BOSTON -- The Red Sox might lighten the load on their
starters, especially if Curt Schilling can keep his weight down.
Team officials have discussed using a six-man rotation next
season rather than the five-man norm as Boston tries to defend its
World Series championship.
Schilling agreed to an $8 million contract Tuesday with $3
million in potential performance bonuses. He also can make an
additional $2 million by meeting weight clauses -- $333,333 for each
time he passes one of six random monthly weigh-ins.
The agreement was first reported by ESPN The Magazine's Buster Olney.
Schilling's salary in
2007 was $13 million, but he spent seven weeks on the disabled list
with tendinitis in his right shoulder.
"The responsibility falls on me," Schilling said. "There are
2 million reasons for me to reach the weight goal."
The right-hander turns 41 next Wednesday.
"Curt recognizes the importance of reconditioning his body so
he can get in the best possible shape and give him the best chance
to stay healthy throughout the year," general manager Theo Epstein
said on a conference call. "He didn't have a great offseason a
year ago. I think that affected him in spring training and led to
him going on the DL."
If the starters stay healthy, a six-man rotation would be
"We've discussed that concept," Epstein said. "I think it's
premature to commit to any usage pattern. But, certainly, we're in
a little bit of a unique situation where a number of our starters
might benefit from something like that."
Daisuke Matsuzaka pitched in a six-man rotation in Japan before
joining the Red Sox last season. Tim Wakefield was kept off the
World Series roster with pain behind his right shoulder. Youngsters
Jon Lester and Clay Buchholz haven't spent a full season in a major
league rotation. Julian Tavarez spent last season in the rotation
and the bullpen, and is signed for next season.
But it would be tough to use ace Josh Beckett just once every
"There's so much attrition in baseball. I think the minute we
start counting on having a six-man rotation or give it any serious
consideration, that's when we lose a pitcher or two in spring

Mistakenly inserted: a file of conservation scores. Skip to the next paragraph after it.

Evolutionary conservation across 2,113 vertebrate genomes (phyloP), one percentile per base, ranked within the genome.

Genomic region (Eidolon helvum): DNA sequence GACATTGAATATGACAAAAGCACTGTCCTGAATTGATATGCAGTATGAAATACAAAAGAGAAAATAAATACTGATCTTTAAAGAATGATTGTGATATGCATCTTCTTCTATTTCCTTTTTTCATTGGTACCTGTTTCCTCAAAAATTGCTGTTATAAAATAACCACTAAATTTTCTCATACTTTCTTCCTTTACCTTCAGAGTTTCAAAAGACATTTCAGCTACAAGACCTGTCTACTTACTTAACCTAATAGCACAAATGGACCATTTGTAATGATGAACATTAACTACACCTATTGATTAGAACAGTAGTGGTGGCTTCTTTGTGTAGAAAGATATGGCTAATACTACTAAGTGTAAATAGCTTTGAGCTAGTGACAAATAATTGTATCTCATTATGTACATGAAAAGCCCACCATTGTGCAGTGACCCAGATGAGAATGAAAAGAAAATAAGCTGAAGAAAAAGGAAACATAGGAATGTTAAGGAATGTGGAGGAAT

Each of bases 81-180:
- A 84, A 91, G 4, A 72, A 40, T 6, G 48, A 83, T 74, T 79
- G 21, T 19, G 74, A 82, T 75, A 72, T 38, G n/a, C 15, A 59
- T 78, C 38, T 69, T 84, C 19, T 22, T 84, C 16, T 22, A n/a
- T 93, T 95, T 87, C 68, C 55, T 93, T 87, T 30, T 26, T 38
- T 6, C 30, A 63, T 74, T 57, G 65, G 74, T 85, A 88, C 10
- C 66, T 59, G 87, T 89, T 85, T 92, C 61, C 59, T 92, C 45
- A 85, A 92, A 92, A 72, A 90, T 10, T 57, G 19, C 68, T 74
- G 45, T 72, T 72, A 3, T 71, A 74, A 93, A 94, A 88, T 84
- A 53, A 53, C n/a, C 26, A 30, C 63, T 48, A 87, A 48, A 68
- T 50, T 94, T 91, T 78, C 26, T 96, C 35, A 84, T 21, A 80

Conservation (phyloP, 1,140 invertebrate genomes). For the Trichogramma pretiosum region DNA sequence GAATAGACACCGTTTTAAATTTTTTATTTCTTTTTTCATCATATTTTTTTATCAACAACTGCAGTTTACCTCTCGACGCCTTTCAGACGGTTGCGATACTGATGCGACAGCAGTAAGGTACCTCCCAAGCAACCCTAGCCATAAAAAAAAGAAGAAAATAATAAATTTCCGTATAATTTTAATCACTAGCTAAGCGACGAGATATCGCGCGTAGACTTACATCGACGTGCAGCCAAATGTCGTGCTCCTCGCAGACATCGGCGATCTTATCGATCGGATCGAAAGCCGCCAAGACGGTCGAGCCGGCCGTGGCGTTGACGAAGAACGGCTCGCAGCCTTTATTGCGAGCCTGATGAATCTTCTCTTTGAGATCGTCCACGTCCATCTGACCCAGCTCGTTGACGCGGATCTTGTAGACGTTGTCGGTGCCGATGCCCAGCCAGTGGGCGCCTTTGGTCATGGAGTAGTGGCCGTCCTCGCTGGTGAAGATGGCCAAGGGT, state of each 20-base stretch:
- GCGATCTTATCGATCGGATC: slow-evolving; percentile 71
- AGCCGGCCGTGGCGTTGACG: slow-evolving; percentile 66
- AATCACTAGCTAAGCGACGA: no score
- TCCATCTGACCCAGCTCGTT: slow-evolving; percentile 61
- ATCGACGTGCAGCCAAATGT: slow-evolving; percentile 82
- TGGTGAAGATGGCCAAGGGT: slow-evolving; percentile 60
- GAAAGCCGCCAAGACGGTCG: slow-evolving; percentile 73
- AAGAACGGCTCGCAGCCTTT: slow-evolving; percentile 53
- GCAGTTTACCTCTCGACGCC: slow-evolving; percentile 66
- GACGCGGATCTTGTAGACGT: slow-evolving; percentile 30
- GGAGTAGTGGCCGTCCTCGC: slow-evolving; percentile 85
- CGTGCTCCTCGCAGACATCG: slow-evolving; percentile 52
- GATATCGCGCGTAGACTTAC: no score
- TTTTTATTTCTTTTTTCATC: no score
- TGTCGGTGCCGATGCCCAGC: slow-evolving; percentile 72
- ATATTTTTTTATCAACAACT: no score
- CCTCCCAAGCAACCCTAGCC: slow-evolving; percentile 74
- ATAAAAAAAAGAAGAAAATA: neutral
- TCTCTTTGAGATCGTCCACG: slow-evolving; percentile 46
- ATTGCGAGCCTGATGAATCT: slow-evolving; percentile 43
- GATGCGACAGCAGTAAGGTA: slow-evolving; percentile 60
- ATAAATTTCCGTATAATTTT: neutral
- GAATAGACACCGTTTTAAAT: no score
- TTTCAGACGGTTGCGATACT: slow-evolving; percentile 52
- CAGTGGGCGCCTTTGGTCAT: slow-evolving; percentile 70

training," Epstein said. "I'm sure that topic will come up a lot
in our internal discussions between now and spring training."
The Red Sox also would like to keep third baseman Mike Lowell,
who made $9 million this year and filed for free agency after his
best season. Epstein has talked with Lowell's agents.
"We're working at it," he said, "hopefully moving the ball
forward a little bit each day."
Relief pitcher Mike Timlin also filed for free agency.
During spring training this year, Schilling said he would have
accepted $13 million for 2008. The Red Sox preferred to wait, and
Epstein called the postseason negotiations "a smooth process."
Schilling went 9-8 with a 3.87 ERA during the regular season,
then added to his impressive postseason resume by going 3-0 with a
3.00 ERA. He is 11-2 with a 2.23 ERA in his postseason career.
Both sides seemed happy with the deal in a lean free-agent
market for pitchers. Schilling also would get $1 million next year
if he receives at least one vote in Cy Young Award balloting.
"I'm excited," Schilling said. "I've played 21 years. We got
everything we wanted to sign. I've made over $100 million playing
baseball. We're happy."
He said he had spoken with Houston and Philadelphia and could
have gotten more money elsewhere. Free agents aren't allowed to
talk money with all teams until Nov. 13.
"It's not too common in this day and age that someone who can
get a lot more guaranteed money was willing to take the risk
associated with performance bonuses and with other bonuses,"
Epstein said. "So he did a rare thing and we're proud of him."
Schilling said he and Epstein talked on the first two days after
the Red Sox won the World Series.
"After initial discussions, the important thing was I was going
to get the guarantee I wanted," Schilling said. "That got it
In 2004, Schilling went 21-6 and helped lead the Red Sox to
their first World Series title since 1918.
He would get a $375,000 bonus for pitching 130 innings, and an
additional $375,000 for every 10-inning increment up to 200.
The rotation was a bargain even before Schilling took a cut in
his guaranteed salary.
Beckett, a postseason star and the only 20-game winner in the
majors the last two years, is due $9.5 million next season.
Matsuzaka will make $8 million, Wakefield $4 million and Tavarez
$3.85 million. Lester made $384,000 last season.
The $8.5 million Boston paid Matt Clement, who missed the whole
season after shoulder surgery, comes off the books.
"We're in the first week of November, but we have six or seven
quality starters," Schilling said. "We have some things we need
to do. We need to resign Mike. We need to keep our depth and stay
Information from The Associated Press was used in this report.